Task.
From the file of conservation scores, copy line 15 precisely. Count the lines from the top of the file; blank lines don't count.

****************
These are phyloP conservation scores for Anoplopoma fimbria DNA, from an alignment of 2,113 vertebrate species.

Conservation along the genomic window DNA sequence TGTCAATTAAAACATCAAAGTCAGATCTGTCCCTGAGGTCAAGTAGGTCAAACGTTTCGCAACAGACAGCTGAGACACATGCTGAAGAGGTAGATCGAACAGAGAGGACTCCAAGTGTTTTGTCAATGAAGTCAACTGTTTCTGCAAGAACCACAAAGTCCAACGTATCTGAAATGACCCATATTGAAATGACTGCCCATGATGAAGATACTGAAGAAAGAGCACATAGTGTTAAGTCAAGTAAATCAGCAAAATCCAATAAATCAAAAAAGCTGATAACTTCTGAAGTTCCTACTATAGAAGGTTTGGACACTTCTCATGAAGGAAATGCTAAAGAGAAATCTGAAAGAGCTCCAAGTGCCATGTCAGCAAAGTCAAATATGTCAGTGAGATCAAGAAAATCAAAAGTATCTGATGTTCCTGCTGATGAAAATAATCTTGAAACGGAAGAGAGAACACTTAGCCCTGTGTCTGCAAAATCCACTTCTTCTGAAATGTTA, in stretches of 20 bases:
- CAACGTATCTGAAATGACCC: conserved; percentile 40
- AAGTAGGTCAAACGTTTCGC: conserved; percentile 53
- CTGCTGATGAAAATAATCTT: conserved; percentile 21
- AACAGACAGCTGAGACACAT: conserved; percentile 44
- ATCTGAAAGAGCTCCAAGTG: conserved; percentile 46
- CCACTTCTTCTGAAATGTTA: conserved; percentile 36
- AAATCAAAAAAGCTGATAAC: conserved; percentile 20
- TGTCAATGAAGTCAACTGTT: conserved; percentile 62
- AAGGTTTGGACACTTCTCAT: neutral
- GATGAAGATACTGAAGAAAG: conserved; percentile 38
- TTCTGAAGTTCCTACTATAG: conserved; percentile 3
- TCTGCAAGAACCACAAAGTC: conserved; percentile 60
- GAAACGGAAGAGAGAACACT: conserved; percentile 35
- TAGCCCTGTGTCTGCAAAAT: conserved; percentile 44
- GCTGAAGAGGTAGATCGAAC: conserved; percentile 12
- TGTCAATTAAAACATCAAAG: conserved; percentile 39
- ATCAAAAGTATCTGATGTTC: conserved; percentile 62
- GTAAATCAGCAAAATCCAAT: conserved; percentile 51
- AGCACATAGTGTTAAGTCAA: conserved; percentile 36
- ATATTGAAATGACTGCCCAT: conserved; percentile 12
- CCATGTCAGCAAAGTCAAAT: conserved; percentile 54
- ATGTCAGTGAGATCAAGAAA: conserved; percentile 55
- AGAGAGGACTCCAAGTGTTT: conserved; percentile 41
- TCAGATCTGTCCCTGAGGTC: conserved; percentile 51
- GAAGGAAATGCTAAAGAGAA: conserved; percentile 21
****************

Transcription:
- GAAACGGAAGAGAGAACACT: conserved; percentile 35